Phenotypical and functional studies on putative cancer stem cells of human melanoma

Perego, Michela (2011). Phenotypical and functional studies on putative cancer stem cells of human melanoma. PhD thesis The Open University.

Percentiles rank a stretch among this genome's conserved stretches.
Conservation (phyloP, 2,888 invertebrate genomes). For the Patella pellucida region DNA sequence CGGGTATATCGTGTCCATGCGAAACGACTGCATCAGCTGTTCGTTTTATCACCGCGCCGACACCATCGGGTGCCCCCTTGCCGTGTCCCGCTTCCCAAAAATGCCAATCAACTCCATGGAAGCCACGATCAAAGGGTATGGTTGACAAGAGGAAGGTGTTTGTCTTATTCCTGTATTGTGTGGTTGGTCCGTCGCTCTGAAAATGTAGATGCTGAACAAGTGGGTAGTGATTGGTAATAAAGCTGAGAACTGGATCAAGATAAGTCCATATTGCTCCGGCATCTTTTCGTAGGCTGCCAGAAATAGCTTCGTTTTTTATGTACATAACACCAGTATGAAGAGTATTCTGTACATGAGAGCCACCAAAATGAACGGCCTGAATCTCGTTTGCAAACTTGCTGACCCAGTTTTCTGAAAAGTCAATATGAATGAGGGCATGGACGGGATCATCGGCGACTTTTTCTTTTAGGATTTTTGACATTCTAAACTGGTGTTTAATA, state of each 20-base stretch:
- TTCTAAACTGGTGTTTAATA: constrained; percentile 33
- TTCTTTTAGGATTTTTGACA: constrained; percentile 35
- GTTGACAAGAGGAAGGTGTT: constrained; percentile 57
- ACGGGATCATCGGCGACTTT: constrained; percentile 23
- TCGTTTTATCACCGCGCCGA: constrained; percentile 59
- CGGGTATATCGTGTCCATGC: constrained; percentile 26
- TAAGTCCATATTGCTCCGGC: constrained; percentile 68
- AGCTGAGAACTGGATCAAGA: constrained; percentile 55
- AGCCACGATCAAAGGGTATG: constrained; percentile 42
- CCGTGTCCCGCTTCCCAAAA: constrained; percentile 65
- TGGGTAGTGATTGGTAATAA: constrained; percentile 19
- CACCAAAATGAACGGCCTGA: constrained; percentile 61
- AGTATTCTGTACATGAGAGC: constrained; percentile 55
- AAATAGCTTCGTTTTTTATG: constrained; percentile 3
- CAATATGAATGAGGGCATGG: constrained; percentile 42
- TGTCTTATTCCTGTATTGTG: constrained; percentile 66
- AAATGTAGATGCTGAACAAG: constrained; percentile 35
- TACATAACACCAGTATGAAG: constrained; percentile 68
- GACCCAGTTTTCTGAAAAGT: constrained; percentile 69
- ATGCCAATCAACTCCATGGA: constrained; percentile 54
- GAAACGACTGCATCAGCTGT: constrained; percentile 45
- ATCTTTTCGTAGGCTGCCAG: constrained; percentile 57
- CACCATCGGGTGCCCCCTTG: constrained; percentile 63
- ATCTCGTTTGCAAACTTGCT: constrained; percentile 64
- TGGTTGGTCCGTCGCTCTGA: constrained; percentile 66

Several lines of evidence obtained in a variety of human tumours support the theory of cancer stem cells (CSCs). The aim of this thesis was the isolation and the biomolecular characterization of the tumorigenic subpopulation of melanoma cells. Melanoma cells growing in stem cell medium as non-adherent colonies, here named 'melanospheres', were successfully isolated from melanoma specimens or from melanoma cell lines. Melanospheres displayed a self-renewal capacity and multipotency in vitro and were highly tumorigenic in vivo. Remarkably, melanosphere-derived xenografts maintained tumorigenic potential in subsequent recipients and mirrored the original melanoma of the patient. Melanospheres expressed a heterogeneous assortment of stem cell markers, and no direct and unique correlation between any of their phenotypes and in vivo tumorigenicity was found. Conversely, melanoma cells cultured in the presence of fetal calf serum displayed a lower tumorigenicity in SCID mice with limited engraftment capacity in secondary recipient animals. Moreover, adherent cell xenografts displayed a homogeneous phenotype for the expression of melanoma associated markers and contained cells with markers of full differentiation. Taken together our data provide further evidence on the heterogeneous nature of human melanomas and show that melanospheres and their xenografted tumours represent a useful model to investigate melanoma biology. The parent-to-progeny relationship between CSCs and tumour bulk does not necessarily reflect the well conserved and predictable rules operating in normal tissue development. CSCs may thus not be a static compartment but rather stemness features can be acquired by tumour cells in response to environmental signals. Thus, in this thesis, experiments have been performed to define the role of tumour environmental factors produced by melanoma cells themselves or by cells composing the tumour stroma in modulating the acquisition of sternness properties. The results provided in this thesis indicated that melanospheres display an extensive secretory capacity quantitatively and qualitatively different from that of melanoma cells growing as adherent monolayer. The roles of these immunerelated factors in shaping melanoma heterogeneity, plasticity and tumour maintenance are discussed.

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